SEPTEMBER 2015: 201; $189,000
SEPTEMBER 2014: 200; $145,500
SOURCES: Florida Realtors, Flagler County Association of Realtors

DAYTONA BEACH — Home prices rose in September to the highest level since 2007 in Flagler County and the highest since 2008 in Volusia as the supply of available homes continues to dwindle.

Realtors in Volusia County sold 863 existing single-family homes last month, up 10.5 percent from the number sold in September 2014, while the median sales price for those transactions — meaning equal numbers sold for more and for less — jumped 18.9 percent to $154,500, according to data released Thursday by the Florida Realtors association.

Home sales in Flagler County held steady, with 201 existing homes sold last month, compared with 200 in September 2014, but the median sales price soared 27.1 percent to $189,000, the Flagler County Association of Realtors reported.

Area Realtors attribute the rise in home prices to a combination of the improving economy, an influx of newcomers relocating here from other parts of the country and mortgage rates that continue to hover near historic lows.

"The market has repaired itself," said Nancy Cortez, a real estate agent with Adams, Cameron & Co. Realtors in Ormond Beach.
Cortez, who has been a Realtor for 11 years, said while the number of homes she has sold so far this year is about the same as last year, her income has increased 32 percent, thanks to the increase in home sale prices. She said she has already matched the income she made all of last year with three months still to go.

"I expect to have my best year (income-wise) since 2007," she said, adding that one of the homes she sold in September was a riverfront home in Ormond Beach that fetched $1.13 million, just shy of its original list price of $1.3 million. The home, sold to "a local professional who was up-sizing," was snapped up just six weeks after being listed, she said.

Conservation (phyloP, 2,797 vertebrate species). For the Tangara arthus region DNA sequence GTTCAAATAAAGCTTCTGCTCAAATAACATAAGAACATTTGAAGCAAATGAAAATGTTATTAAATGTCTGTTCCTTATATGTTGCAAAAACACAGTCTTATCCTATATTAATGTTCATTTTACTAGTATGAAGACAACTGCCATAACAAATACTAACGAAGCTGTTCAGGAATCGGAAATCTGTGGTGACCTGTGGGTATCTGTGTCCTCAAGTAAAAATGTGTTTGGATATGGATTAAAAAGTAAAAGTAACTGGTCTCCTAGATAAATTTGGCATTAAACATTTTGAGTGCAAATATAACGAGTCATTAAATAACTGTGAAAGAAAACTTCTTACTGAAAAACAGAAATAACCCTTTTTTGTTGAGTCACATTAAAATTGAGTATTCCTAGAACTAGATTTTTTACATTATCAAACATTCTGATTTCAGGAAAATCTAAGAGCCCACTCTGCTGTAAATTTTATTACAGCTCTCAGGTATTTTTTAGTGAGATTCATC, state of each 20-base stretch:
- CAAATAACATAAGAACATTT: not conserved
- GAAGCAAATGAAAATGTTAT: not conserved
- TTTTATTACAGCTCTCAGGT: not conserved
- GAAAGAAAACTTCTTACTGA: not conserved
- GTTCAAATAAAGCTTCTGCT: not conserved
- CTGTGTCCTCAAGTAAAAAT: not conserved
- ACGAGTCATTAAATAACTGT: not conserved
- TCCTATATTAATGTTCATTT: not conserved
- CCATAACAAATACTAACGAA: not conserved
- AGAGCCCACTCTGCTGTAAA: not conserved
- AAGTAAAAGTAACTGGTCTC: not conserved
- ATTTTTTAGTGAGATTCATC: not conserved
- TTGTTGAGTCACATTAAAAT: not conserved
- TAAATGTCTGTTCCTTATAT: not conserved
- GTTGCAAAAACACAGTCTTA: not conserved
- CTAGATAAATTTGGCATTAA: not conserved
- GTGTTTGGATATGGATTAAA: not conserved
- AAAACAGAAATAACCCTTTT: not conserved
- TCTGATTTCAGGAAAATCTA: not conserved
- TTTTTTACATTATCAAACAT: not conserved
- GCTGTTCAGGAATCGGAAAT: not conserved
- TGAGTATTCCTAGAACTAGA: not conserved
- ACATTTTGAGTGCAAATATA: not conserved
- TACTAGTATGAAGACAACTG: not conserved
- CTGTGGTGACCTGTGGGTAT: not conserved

Homes in both Volusia and Flagler counties sold at a brisker pace last month, according to Realtor association reports.
The median days on market for homes sold in Volusia last month was 45 days, down from 61 for homes sold in September of last year. In Flagler, the median days on market last month shrank to 49 days, down from 60 a year ago.

The average percent of original list price received for homes sold in Volusia last month improved to 93.3 percent, up 1.1 percent from a year ago, and improved 1.0 percent to 94.2 percent in Flagler.

The supply of available homes on the market in Volusia now stands at 4.0 months, down from 5.3 months in September of last year. The months supply is the estimated time it would take for the entire inventory to be depleted if no new listings were added at the present pace of sales. In Flagler, the supply of available homes now stands at 4.8 months, down from 6.0 months a year ago.

September's median sale price for Flagler County is the highest since July 2007, when the median was $190,000, said Matthew Wilson, president of the Flagler County Association of Realtors. Average sale prices for homes sold still remain well below what they were a decade ago during the last real estate boom, he said.

"Our average sales prices were 45 percent higher than they are now," Wilson said, adding that in Flagler County home prices peaked sometime in late 2006, when the median sales price for the year stood at $207,000.

In terms of number of homes sold, Wilson, a Realtor with Coquina Real Estate & Construction in Flagler Beach, said 2015 is shaping up to be "the best year since 2005" in Flagler County.